JACKSON COUNTY -- A federal judge has thrown out a jury's verdict that former Jackson County Sheriff Mike Byrd inflicted emotional distress on a deputy.
U.S. District Judge Keith Starrett said the jury had no evidence on which to base the verdict because they found Byrd had not sexually harassed Deputy Kristen Seibert in May 2012, as she had claimed. Starrett's ruling means Byrd no longer has to pay the $260,000 in damages the jury awarded Seibert for infliction of emotional distress.
Because Seibert could appeal the judge's ruling to the U.S. 5th Circuit Court of Appeals, Jackson County Attorney Ryan Frederick wrote in an email the county would have no comment, beyond saying county officials are "satisfied" with the judge's ruling.
One of Seibert's attorneys, Monte Tynes, said they will appeal the judge's ruling.
"I'm absolutely disappointed with the judge's decision and feel like we have definitely met our burden of proof, which was confirmed by the jury's verdict," Tynes said. "We feel the 5th Circuit will ultimately reverse the judge's decision.
"With all of these cases, there is a high burden of proof. We have taken on the establishment and fought for people's rights, not only Kristen's but other people who live all over Jackson County and South Mississippi, to make sure things like this don't happen again to try and make it a safer place. I think what the jury did was the right thing. It's just disheartening that it was taken out of the jury's hands."
Byrd was forced to resign in December 2013 amid federal and state investigations that led him to plead guilty to charges involving intimidation of a witness and attempting to cover up his physical abuse of a man who stole a patrol car.
At the federal trial in Seibert's case, she testified about repeated incidents of Byrd's inappropriate sexual comments and overtures.
Seibert said Byrd ordered meetings with her behind closed doors, during which Byrd started making threats to move her to another job if she continued to refuse his advances, saying she should be "loyal" to him. She said he threatened that if she left the department, "he would ruin her career and give her a bad recommendation."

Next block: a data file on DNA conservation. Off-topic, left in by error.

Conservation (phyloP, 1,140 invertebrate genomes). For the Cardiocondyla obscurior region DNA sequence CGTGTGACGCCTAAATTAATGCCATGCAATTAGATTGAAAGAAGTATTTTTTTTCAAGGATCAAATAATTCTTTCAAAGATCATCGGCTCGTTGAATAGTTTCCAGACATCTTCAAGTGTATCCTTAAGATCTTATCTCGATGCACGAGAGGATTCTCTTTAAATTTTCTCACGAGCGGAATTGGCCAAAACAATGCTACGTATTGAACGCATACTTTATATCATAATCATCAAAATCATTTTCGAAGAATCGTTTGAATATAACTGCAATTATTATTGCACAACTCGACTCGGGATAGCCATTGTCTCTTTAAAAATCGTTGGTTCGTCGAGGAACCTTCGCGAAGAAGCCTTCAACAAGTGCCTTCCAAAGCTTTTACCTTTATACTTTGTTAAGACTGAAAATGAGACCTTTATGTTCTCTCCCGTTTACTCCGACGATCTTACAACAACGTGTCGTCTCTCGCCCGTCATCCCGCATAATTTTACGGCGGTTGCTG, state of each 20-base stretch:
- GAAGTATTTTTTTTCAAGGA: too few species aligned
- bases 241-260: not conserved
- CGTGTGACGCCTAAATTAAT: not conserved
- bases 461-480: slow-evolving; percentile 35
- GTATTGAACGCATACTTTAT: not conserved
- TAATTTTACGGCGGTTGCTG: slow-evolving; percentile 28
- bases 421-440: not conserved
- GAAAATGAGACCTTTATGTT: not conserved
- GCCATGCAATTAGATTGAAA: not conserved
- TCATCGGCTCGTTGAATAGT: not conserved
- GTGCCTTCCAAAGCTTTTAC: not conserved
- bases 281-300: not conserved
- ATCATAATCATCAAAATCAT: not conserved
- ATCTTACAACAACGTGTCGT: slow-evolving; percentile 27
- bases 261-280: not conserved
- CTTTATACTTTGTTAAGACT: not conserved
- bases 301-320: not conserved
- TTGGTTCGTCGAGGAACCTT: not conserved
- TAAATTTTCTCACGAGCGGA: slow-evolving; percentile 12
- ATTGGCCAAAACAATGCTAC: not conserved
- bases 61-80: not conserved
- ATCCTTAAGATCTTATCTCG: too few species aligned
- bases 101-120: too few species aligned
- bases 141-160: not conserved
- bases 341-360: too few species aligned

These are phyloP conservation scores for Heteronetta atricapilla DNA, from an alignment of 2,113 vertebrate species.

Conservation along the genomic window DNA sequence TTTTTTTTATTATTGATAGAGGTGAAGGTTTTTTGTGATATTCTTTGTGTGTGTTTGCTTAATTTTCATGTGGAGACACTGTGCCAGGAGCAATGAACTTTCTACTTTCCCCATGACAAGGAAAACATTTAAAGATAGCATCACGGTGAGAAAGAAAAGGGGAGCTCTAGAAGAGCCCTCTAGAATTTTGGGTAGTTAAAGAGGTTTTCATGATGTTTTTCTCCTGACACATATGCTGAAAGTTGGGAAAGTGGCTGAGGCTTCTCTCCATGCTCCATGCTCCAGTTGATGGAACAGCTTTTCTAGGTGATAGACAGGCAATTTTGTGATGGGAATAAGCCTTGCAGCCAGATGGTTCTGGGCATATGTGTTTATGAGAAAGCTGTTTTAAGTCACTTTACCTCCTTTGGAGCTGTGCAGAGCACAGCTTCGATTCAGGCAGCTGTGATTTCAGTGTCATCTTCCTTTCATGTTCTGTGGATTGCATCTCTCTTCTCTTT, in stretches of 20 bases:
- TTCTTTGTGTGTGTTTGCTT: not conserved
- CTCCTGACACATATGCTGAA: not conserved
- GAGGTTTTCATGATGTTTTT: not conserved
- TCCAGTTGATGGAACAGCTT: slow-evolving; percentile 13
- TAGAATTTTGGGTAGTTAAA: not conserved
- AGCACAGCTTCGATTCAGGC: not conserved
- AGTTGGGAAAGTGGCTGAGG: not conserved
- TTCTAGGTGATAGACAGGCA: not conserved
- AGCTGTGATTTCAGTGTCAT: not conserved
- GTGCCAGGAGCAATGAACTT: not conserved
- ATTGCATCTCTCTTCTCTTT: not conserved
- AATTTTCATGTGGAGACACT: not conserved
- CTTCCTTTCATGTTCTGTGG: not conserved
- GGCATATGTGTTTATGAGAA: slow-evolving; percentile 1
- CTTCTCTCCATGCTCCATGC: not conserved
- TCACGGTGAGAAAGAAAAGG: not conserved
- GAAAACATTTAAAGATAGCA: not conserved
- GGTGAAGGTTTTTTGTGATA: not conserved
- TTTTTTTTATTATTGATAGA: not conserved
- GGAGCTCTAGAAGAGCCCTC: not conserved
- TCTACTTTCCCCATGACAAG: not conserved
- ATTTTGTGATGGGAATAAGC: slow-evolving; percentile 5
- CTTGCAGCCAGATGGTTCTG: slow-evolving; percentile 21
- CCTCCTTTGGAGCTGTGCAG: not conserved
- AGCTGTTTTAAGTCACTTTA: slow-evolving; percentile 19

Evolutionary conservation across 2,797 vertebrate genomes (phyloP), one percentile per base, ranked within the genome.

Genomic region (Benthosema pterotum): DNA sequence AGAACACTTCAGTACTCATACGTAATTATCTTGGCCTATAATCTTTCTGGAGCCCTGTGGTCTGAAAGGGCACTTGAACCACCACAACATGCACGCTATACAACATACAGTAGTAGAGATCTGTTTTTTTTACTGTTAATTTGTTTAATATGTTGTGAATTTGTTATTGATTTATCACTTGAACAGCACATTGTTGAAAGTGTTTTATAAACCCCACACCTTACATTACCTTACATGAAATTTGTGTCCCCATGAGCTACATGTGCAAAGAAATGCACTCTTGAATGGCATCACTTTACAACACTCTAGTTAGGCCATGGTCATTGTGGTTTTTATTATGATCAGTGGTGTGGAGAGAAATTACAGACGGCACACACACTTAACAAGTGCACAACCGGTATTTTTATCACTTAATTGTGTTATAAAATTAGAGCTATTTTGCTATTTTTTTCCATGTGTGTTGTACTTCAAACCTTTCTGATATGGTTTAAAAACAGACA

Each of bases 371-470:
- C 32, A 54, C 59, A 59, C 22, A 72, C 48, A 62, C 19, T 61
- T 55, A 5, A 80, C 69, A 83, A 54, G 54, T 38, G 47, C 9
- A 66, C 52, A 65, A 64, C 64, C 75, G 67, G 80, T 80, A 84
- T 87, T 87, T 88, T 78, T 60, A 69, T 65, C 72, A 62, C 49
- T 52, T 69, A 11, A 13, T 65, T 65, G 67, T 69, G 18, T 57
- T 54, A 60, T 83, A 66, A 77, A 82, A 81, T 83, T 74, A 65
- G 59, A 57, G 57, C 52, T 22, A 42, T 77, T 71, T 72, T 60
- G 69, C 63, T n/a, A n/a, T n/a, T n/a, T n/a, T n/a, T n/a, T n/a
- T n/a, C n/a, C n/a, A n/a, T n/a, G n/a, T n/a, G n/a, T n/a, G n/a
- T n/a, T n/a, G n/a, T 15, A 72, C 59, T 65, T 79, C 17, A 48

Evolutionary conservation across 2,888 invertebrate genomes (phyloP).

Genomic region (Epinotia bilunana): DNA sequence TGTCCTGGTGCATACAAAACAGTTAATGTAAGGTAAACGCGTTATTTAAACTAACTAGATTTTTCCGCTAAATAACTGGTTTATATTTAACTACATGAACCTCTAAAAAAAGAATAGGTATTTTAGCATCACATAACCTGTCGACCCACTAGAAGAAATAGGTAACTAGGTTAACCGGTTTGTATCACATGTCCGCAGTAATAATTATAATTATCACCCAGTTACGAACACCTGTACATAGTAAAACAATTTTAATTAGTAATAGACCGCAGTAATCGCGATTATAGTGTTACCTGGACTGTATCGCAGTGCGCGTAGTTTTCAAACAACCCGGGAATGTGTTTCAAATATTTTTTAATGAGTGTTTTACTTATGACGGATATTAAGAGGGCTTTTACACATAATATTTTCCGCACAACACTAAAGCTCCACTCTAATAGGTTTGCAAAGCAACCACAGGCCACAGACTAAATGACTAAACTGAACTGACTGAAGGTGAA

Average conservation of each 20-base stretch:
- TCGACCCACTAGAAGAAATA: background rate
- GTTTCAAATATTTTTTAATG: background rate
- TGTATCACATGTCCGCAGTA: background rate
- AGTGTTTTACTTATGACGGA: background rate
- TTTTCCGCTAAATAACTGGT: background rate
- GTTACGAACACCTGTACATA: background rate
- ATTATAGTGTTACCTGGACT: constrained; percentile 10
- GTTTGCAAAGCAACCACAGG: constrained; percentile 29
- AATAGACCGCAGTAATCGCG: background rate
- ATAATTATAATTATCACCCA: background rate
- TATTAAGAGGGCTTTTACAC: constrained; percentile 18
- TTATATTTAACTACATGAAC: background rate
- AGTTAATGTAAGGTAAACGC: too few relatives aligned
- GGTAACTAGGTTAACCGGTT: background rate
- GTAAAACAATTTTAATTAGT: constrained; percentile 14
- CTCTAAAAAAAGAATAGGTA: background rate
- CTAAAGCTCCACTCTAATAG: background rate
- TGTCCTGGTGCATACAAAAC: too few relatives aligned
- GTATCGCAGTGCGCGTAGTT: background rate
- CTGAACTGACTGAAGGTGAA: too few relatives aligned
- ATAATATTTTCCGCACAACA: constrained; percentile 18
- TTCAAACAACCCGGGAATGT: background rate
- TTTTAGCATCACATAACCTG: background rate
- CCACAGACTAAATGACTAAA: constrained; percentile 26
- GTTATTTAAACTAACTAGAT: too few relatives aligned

Seibert said Byrd continued to threaten her through other sheriff's employees after he resigned from office.
When Seibert testified before a grand jury during the investigation into Byrd on the unrelated state charges, she said sheriff's Capt. Mick Sears, then in charge of criminal investigations, sent her a text that said: "In life, there are winners and losers and you have to pick sides. If you pick the losing side, you die."
Starrett noted the text message, concluding in his opinion:
"It is conceivable that the jury credited the testimony cited above and found that Defendant Byrd intentionally inflicted emotional distress upon (Seibert) in retaliation for her testimony before the grand jury, without sexually harassing her. However, the Court notes that (Seibert) only testified as to a single occurrence involving Defendant Byrd unrelated to the alleged sexual harassment -- when he allegedly visited her office after the grand jury testimony and said, 'I guess you hate me too,' letting her know that he knew she had testified.
"The text message from Captain Sears could reasonably be interpreted as a threat, but (Seibert) provided no evidence that Defendant Byrd had any involvement with it.
"Therefore, the Court is left with a single comment from Defendant Byrd that is fairly innocuous on its face,"